We have all been in situations where we have brought up the subject of the music we love only to be asked ‘what’s smooth jazz?’ It is a question not always easy to answer and one that forms the motivation for this occasional feature unremarkably called ‘What’s Smooth Jazz?’ Designed to illustrate some of the most definitive examples of the genre, the tracks that have been included previously have all been instrumentals. Despite that, the use of guest vocalists has long been a facet of contemporary jazz. One notable protagonist of the art, who went on to pioneer the now popular vehicle of ‘duets’, is Kenny G. His discography is generously scattered with vocal contributions from Chaka Khan, Smokey Robinson, Aaron Neville, Michael Bolton, Peabo Bryson, Lenny Williams and Earth Wind and Fire among others yet his greatest triumph in this respect comes courtesy of his 1996 album ‘The Moment’ and the track ‘That Somebody Was You’ featuring Toni Braxton.
It was in 1975 that the then Kenny Gorelick played with Barry Whites Love Unlimited Orchestra and later the Jeff Lorber Fusion. When he performed ‘Songbird’ on the Ed Sullivan show he captured the imagination of a nation and in so doing found the road to international stardom. By 1996, and the release of ‘The Moment’, Kenny G was at the very pinnacle of his career and with the status to attract top notch collaborators to his projects. None more so in this respect was multi Grammy winner Kenneth Edmonds, aka Babyface, with whom G co-wrote ‘That Somebody Was You’.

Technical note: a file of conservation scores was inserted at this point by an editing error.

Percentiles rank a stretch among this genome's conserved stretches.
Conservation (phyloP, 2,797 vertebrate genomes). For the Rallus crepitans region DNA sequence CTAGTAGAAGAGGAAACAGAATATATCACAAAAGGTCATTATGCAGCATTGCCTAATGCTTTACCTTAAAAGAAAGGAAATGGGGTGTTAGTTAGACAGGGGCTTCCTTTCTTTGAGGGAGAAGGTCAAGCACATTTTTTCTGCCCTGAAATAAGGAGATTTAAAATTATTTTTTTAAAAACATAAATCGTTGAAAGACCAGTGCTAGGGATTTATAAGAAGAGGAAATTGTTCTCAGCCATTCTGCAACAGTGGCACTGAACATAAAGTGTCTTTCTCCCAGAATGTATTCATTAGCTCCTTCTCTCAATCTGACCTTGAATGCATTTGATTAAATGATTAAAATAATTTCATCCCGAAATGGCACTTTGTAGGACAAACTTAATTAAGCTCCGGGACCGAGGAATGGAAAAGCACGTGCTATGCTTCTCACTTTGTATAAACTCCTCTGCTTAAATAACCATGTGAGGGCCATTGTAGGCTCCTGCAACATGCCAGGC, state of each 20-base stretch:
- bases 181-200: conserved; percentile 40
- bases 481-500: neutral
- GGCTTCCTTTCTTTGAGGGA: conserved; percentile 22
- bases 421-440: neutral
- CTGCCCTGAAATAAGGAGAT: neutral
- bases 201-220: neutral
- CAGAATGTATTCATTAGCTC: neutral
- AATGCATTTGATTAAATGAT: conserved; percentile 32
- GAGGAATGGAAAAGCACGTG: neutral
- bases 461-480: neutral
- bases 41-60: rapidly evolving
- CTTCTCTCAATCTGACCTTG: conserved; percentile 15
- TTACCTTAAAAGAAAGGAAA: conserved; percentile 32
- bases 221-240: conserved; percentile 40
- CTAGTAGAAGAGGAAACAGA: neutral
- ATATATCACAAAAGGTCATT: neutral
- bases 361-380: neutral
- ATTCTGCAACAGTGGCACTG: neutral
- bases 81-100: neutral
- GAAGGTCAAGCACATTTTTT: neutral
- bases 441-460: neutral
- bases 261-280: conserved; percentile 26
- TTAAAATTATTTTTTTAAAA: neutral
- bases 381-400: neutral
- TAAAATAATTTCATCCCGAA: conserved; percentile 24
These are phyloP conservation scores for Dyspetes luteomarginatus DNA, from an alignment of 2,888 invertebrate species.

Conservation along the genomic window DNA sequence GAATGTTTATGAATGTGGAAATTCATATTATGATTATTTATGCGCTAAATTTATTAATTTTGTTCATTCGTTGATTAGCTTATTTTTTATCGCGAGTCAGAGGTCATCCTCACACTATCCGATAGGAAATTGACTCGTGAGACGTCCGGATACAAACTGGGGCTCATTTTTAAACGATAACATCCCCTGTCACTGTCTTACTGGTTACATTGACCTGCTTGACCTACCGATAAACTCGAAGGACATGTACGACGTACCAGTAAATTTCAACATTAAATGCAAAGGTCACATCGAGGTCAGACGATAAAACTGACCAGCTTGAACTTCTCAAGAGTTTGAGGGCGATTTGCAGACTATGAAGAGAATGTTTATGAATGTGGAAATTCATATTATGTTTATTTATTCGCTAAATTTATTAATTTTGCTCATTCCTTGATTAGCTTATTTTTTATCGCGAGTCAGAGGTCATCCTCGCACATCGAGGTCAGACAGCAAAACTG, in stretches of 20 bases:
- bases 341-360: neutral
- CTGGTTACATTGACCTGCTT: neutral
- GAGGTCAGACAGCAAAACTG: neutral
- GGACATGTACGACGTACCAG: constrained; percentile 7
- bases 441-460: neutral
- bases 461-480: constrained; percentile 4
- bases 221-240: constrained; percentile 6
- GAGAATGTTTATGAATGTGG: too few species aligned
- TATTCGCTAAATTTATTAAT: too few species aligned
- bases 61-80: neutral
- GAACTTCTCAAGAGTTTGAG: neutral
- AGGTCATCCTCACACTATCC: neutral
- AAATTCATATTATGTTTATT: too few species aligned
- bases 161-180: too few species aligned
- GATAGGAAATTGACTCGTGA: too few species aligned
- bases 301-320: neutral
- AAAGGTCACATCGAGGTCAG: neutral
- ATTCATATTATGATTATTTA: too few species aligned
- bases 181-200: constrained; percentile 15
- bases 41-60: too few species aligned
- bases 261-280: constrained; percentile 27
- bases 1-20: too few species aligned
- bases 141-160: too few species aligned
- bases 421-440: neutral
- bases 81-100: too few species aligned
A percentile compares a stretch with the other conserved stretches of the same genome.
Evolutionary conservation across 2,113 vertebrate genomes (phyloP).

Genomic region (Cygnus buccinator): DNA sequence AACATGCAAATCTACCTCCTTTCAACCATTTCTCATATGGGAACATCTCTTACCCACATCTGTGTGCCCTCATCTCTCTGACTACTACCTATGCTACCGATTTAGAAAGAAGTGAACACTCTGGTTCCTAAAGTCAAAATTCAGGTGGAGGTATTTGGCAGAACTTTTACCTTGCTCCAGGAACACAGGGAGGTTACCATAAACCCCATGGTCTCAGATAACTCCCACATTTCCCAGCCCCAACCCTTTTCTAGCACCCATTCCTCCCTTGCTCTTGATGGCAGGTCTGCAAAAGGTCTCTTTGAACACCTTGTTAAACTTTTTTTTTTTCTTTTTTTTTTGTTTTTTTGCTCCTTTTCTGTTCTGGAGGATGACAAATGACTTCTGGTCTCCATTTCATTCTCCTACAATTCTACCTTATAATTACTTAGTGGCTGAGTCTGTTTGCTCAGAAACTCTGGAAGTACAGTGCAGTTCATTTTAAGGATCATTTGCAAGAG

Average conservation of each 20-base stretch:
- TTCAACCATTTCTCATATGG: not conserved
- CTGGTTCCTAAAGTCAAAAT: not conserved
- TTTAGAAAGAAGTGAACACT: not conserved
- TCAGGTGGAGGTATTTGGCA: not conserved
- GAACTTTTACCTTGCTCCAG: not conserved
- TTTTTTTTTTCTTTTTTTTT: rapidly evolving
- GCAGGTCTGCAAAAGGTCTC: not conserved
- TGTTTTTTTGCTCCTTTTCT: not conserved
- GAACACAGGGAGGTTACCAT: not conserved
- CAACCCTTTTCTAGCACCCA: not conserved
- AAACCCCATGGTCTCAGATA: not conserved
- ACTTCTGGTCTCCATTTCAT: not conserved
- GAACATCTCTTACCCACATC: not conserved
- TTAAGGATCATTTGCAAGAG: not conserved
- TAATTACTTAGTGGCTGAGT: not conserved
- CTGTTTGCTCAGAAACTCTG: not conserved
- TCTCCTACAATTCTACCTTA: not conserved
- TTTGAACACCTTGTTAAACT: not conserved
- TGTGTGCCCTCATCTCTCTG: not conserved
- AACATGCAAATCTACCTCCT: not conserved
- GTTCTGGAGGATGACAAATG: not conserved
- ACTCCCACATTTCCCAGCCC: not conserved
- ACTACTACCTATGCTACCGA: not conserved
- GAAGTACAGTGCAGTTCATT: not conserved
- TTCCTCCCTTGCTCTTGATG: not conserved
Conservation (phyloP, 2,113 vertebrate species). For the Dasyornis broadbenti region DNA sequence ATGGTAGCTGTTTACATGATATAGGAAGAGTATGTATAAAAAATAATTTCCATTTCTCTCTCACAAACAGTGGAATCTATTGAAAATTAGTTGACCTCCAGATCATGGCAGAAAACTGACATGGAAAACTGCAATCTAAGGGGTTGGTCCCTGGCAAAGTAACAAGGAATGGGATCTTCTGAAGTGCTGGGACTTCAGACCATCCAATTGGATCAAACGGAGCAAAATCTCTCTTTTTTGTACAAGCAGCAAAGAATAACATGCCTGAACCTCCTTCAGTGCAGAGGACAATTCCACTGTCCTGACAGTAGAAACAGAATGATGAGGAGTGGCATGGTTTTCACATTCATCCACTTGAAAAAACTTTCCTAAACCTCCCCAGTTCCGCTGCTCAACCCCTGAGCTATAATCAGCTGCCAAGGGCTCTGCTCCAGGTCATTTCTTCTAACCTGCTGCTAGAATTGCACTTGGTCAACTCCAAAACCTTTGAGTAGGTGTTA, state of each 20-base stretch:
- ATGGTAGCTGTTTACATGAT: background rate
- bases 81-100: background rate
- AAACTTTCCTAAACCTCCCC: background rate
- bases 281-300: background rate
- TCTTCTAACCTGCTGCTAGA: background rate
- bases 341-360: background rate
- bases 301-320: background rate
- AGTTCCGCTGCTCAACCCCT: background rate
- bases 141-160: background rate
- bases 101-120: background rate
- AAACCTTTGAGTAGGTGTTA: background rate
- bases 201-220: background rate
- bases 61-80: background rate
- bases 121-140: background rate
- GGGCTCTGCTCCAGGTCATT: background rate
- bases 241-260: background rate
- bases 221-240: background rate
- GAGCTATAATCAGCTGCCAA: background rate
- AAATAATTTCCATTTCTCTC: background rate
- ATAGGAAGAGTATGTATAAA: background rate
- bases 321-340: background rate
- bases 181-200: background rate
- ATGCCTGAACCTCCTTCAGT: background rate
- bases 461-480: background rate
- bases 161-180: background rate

At that time, in the mid nineties, the career of Babyface was also on fire. As writer, performer and producer for a ‘who’s who’ of R & B stars he could do no wrong. With his long time colleague L A Reid he had also started the LaFace label that became responsible for breaking many artists who went on to become huge stars. Among the labels glittering roster was Toni Braxton. She and her sisters had signed with Arista Records in 1990 as a group simply named The Braxtons. That same year The Braxtons released a single called ‘The Good Life’ and although not a hit it did catch the attention of Reid and Babyface who made her the first female artist to be signed to their new label. She was introduced to the listening public the following year with a high-profile appearance on the soundtrack of Eddie Murphy's Boomerang. Not only did her solo cut ‘Love Shoulda Brought You Home’ become a substantial pop and R&B hit, she also dueted with Babyface on ‘Give U My Heart’. Anticipation for Braxton's first album ran high and when it was released in 1993 it was an across-the-board smash. Her equally successful follow up ‘Secrets’ followed in 1996.
Quite simply her performance on ‘That Somebody Was You’ is stunning. Rippling with the Babyface hallmarks of rich melody, gorgeous chorus and subtle, clever lyrics the song is a modern day masterpiece. Throughout, Braxton’s sumptuous vocal blends seamlessly with the playing of Kenny G that has arguably never sounded more emotionally charged.
There is no doubt; ‘That Somebody Was You’ is an outstanding example of great smooth jazz.
Photographs that accompany this review come courtesy of Rob Yarmo.